December 27, 2002

Pope recognizes miracle needed to beatify Mother Teresa

By Cindy Wooden
CATHOLIC NEWS SERVICE

VATICAN CITY — Pope John Paul II and top Vatican officials formally recognized the miracle needed for the beatification of Mother Teresa of Calcutta.

Sister Nirmala Joshi, Mother Teresa’s successor as superior of the Missionaries of Charity, and Father Brian Kolodiejchuk, postulator of her cause, said the beatification ceremony would take place at the Vatican Oct. 19, Mission Sunday, “the closest Sunday to the 25th anniversary of the Holy Father’s pontificate and the end of the Year of the Rosary.”

The miracle attributed to the intercession of the Macedonia-born founder of the Missionaries of Charity was recognized formally Dec. 20 during a ceremony attended by Pope John Paul and members of the Congregation for Saints’ Causes.

Cardinal Jose Saraiva Martins, addressing the pope at the beginning of the meeting, said, “In Calcutta, she discovered the face of the suffering Christ in the faces of the most abandoned poor.

“With her example, she gave rise to a vast movement of charitable and social commitment on behalf of the most marginalized,” the cardinal said.

“She enjoys a solid fame of holiness on a worldwide level,” he said.

The process leading up to Mother Teresa’s beatification was the shortest in modern history.

In fact, the usual formal first step in the process, a “decree of heroic virtues,” which recognizes a person lived the Christian virtues in a heroic way, was issued only minutes before the decree recognizing the miracle.

The sari-clad nun, known for her care of the sick and dying, died in September 1997. In early 1999, Pope John Paul waived the normal five-year waiting period and allowed the immediate opening of her canonization cause.

A Dec. 20 statement from the Missionaries of Charity said, “Mother is a symbol of love and compassion.

“Her life of loving service to the poor has inspired many to follow the same path. Her witness and message are cherished by those of every religion as a sign that ‘God still loves the world today,’” the statement said.

The members of her order said that since her death, “people have sought her help and have experienced God’s love for them through her prayers. Every day, pilgrims from India and around the world come to pray at her tomb, and many more follow her example of humble service of love to the most needy, beginning in their own families.”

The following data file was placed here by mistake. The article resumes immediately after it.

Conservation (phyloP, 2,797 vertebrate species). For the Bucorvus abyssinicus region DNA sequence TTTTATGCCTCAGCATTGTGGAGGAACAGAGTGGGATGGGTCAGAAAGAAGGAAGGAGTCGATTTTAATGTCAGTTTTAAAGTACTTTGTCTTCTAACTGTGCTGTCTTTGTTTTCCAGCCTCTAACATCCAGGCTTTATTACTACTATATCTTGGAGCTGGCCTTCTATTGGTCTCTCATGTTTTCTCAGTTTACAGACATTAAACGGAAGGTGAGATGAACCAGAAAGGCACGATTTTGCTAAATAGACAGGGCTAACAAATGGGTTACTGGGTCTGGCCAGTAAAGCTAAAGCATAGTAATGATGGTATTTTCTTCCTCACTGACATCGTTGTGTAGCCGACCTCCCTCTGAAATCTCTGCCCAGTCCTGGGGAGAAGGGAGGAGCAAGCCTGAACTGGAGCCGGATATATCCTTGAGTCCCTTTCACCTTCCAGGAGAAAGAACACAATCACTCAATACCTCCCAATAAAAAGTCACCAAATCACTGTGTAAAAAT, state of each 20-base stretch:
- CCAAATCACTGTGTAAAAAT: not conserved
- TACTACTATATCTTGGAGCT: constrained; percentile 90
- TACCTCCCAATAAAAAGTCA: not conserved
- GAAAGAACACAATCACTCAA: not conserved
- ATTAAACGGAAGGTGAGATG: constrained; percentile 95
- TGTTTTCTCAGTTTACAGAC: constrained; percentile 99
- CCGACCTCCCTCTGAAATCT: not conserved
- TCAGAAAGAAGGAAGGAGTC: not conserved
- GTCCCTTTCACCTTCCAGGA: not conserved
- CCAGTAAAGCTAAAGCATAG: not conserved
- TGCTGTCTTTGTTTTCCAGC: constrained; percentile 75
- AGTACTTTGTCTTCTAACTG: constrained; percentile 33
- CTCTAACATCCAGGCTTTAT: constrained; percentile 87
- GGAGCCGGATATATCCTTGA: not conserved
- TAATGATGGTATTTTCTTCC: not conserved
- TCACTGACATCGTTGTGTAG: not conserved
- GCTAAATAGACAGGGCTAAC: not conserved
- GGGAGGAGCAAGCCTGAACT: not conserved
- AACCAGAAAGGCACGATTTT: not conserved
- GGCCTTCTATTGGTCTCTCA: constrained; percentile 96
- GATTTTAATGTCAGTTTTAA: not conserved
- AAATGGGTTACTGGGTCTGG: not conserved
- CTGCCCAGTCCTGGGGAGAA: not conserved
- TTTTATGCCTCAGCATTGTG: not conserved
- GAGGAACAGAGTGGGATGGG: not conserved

The healing recognized as a miracle occurred on the first anniversary of Mother Teresa’s death. After the beatification ceremony, another miracle will be required for her canonization.

The beatification miracle, accepted Oct. 1 by the cardinals and bishops who are members of the Congregation for Saints’ Causes, was the object of some controversy in mid-October.

Monica Besra had undergone treatment in India for tuberculosis a few months before a tumor began growing in her abdomen.

When the tumor disappeared, Besra was not in the hospital, but at a home run by the Missionaries of Charity in India’s West Bengal state.

The woman was in such pain from the pressure of the tumor that she could not sleep. The nuns set a Marian medallion that had been touched to the body of Mother Teresa on Besra’s stomach, and she slept. When she awoke, the tumor had disappeared.

Besra, a 34-year-old mother of five, believes her healing was a miracle attributable to prayers for the intercession of Mother Teresa; her husband, as well as the leader of India’s Science and Rationalists Association and the director of the hospital where Basra initially was treated, claim the healing was a result of medical care.

In their investigation of the healing, Vatican medical consultants examined the woman’s medical records and concluded there was no medical explanation for the disappearance of the tumor.

Sources said the consultants specifically considered whether medication used for treating her tuberculosis could have caused the tumor to disappear, and they concluded it could not.

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